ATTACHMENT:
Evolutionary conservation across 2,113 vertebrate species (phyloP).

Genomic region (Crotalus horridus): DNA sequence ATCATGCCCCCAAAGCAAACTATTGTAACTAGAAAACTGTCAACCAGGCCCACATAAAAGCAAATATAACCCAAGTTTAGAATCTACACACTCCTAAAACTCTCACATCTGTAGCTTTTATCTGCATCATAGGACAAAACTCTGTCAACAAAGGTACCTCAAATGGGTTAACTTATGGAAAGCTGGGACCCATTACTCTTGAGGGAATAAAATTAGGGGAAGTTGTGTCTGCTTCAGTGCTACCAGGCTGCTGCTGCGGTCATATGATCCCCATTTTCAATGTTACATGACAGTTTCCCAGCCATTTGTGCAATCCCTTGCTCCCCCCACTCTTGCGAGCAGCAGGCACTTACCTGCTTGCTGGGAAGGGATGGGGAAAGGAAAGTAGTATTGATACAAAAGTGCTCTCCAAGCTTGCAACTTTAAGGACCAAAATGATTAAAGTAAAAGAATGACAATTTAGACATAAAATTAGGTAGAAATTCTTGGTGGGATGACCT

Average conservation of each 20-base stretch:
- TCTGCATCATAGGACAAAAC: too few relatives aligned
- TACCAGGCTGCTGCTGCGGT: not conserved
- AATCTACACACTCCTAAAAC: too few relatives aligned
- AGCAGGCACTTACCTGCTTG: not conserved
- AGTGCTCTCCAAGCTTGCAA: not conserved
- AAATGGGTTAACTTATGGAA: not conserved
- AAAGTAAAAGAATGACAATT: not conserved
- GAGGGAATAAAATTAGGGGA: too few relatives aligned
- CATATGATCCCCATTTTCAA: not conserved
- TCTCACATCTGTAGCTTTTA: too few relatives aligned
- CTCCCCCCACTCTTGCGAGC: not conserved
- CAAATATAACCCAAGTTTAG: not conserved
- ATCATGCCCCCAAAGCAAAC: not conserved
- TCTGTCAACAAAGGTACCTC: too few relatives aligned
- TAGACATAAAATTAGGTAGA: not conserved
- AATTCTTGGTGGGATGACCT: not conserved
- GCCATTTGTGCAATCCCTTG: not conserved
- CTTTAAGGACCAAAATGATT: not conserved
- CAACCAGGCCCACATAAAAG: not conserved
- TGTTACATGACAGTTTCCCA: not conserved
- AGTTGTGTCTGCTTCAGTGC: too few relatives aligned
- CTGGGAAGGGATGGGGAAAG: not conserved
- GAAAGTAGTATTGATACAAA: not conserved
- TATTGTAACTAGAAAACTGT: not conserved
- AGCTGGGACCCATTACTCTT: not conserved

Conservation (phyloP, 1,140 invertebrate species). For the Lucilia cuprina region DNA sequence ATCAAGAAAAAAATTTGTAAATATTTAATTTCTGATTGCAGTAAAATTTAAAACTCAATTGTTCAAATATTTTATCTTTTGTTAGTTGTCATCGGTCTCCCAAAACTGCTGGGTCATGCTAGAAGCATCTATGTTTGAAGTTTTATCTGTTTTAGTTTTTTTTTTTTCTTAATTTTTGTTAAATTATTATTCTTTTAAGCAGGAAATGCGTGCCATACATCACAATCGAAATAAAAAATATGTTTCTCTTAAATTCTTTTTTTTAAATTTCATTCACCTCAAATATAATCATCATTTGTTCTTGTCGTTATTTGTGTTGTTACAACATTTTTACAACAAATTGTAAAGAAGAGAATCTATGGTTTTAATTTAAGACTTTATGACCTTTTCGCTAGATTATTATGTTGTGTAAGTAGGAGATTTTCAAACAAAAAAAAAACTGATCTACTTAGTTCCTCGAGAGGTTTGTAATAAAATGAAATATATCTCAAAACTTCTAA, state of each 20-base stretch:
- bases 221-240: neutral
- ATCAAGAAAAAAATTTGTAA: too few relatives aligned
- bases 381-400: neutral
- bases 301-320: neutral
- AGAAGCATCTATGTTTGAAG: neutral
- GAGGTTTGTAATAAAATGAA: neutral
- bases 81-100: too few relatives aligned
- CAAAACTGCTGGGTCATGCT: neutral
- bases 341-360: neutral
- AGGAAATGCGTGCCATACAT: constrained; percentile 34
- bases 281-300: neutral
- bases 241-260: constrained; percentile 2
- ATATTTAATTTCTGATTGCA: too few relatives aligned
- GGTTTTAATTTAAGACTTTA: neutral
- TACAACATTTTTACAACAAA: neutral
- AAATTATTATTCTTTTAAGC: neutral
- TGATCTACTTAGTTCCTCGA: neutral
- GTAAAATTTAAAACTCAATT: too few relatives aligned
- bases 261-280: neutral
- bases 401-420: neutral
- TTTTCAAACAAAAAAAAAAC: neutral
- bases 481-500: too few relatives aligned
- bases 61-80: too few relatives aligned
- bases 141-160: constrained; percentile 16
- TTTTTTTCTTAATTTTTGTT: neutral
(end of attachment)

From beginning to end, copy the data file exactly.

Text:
Evolutionary conservation across 2,113 vertebrate species (phyloP).

Genomic region (Crotalus horridus): DNA sequence ATCATGCCCCCAAAGCAAACTATTGTAACTAGAAAACTGTCAACCAGGCCCACATAAAAGCAAATATAACCCAAGTTTAGAATCTACACACTCCTAAAACTCTCACATCTGTAGCTTTTATCTGCATCATAGGACAAAACTCTGTCAACAAAGGTACCTCAAATGGGTTAACTTATGGAAAGCTGGGACCCATTACTCTTGAGGGAATAAAATTAGGGGAAGTTGTGTCTGCTTCAGTGCTACCAGGCTGCTGCTGCGGTCATATGATCCCCATTTTCAATGTTACATGACAGTTTCCCAGCCATTTGTGCAATCCCTTGCTCCCCCCACTCTTGCGAGCAGCAGGCACTTACCTGCTTGCTGGGAAGGGATGGGGAAAGGAAAGTAGTATTGATACAAAAGTGCTCTCCAAGCTTGCAACTTTAAGGACCAAAATGATTAAAGTAAAAGAATGACAATTTAGACATAAAATTAGGTAGAAATTCTTGGTGGGATGACCT

Average conservation of each 20-base stretch:
- TCTGCATCATAGGACAAAAC: too few relatives aligned
- TACCAGGCTGCTGCTGCGGT: not conserved
- AATCTACACACTCCTAAAAC: too few relatives aligned
- AGCAGGCACTTACCTGCTTG: not conserved
- AGTGCTCTCCAAGCTTGCAA: not conserved
- AAATGGGTTAACTTATGGAA: not conserved
- AAAGTAAAAGAATGACAATT: not conserved
- GAGGGAATAAAATTAGGGGA: too few relatives aligned
- CATATGATCCCCATTTTCAA: not conserved
- TCTCACATCTGTAGCTTTTA: too few relatives aligned
- CTCCCCCCACTCTTGCGAGC: not conserved
- CAAATATAACCCAAGTTTAG: not conserved
- ATCATGCCCCCAAAGCAAAC: not conserved
- TCTGTCAACAAAGGTACCTC: too few relatives aligned
- TAGACATAAAATTAGGTAGA: not conserved
- AATTCTTGGTGGGATGACCT: not conserved
- GCCATTTGTGCAATCCCTTG: not conserved
- CTTTAAGGACCAAAATGATT: not conserved
- CAACCAGGCCCACATAAAAG: not conserved
- TGTTACATGACAGTTTCCCA: not conserved
- AGTTGTGTCTGCTTCAGTGC: too few relatives aligned
- CTGGGAAGGGATGGGGAAAG: not conserved
- GAAAGTAGTATTGATACAAA: not conserved
- TATTGTAACTAGAAAACTGT: not conserved
- AGCTGGGACCCATTACTCTT: not conserved

Conservation (phyloP, 1,140 invertebrate species). For the Lucilia cuprina region DNA sequence ATCAAGAAAAAAATTTGTAAATATTTAATTTCTGATTGCAGTAAAATTTAAAACTCAATTGTTCAAATATTTTATCTTTTGTTAGTTGTCATCGGTCTCCCAAAACTGCTGGGTCATGCTAGAAGCATCTATGTTTGAAGTTTTATCTGTTTTAGTTTTTTTTTTTTCTTAATTTTTGTTAAATTATTATTCTTTTAAGCAGGAAATGCGTGCCATACATCACAATCGAAATAAAAAATATGTTTCTCTTAAATTCTTTTTTTTAAATTTCATTCACCTCAAATATAATCATCATTTGTTCTTGTCGTTATTTGTGTTGTTACAACATTTTTACAACAAATTGTAAAGAAGAGAATCTATGGTTTTAATTTAAGACTTTATGACCTTTTCGCTAGATTATTATGTTGTGTAAGTAGGAGATTTTCAAACAAAAAAAAAACTGATCTACTTAGTTCCTCGAGAGGTTTGTAATAAAATGAAATATATCTCAAAACTTCTAA, state of each 20-base stretch:
- bases 221-240: neutral
- ATCAAGAAAAAAATTTGTAA: too few relatives aligned
- bases 381-400: neutral
- bases 301-320: neutral
- AGAAGCATCTATGTTTGAAG: neutral
- GAGGTTTGTAATAAAATGAA: neutral
- bases 81-100: too few relatives aligned
- CAAAACTGCTGGGTCATGCT: neutral
- bases 341-360: neutral
- AGGAAATGCGTGCCATACAT: constrained; percentile 34
- bases 281-300: neutral
- bases 241-260: constrained; percentile 2
- ATATTTAATTTCTGATTGCA: too few relatives aligned
- GGTTTTAATTTAAGACTTTA: neutral
- TACAACATTTTTACAACAAA: neutral
- AAATTATTATTCTTTTAAGC: neutral
- TGATCTACTTAGTTCCTCGA: neutral
- GTAAAATTTAAAACTCAATT: too few relatives aligned
- bases 261-280: neutral
- bases 401-420: neutral
- TTTTCAAACAAAAAAAAAAC: neutral
- bases 481-500: too few relatives aligned
- bases 61-80: too few relatives aligned
- bases 141-160: constrained; percentile 16
- TTTTTTTCTTAATTTTTGTT: neutral